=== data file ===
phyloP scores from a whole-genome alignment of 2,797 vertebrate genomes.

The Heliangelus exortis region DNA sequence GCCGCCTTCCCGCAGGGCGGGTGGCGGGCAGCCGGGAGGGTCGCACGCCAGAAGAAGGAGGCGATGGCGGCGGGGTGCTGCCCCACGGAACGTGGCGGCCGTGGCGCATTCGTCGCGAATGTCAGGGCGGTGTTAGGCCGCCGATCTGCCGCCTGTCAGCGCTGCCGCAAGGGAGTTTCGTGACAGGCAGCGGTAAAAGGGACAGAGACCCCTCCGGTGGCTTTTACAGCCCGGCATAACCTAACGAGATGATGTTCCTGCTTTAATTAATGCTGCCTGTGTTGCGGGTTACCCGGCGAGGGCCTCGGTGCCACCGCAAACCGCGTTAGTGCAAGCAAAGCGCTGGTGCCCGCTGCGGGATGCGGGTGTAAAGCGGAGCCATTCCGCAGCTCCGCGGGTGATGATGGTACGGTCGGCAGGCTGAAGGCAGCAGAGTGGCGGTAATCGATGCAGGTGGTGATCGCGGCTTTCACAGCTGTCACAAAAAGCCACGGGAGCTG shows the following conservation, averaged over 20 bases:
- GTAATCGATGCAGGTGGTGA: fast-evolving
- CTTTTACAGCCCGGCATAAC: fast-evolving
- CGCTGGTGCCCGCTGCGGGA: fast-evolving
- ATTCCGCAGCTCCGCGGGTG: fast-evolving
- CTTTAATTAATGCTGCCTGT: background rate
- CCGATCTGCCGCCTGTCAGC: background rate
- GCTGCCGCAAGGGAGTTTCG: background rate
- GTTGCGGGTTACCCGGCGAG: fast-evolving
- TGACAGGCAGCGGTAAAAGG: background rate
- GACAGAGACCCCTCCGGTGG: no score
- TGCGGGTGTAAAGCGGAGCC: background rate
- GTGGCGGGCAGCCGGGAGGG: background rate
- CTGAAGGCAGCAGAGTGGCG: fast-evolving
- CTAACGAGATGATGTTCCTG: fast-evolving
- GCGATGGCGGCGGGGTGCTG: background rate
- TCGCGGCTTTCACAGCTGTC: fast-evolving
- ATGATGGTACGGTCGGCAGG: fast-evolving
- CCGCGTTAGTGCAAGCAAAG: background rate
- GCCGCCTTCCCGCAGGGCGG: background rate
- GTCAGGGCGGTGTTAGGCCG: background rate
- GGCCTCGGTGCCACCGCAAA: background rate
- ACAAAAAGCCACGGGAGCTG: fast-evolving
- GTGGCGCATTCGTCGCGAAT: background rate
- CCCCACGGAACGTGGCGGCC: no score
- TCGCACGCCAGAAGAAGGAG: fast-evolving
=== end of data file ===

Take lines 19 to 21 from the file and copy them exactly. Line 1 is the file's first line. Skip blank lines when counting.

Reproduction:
- ATGATGGTACGGTCGGCAGG: fast-evolving
- CCGCGTTAGTGCAAGCAAAG: background rate
- GCCGCCTTCCCGCAGGGCGG: background rate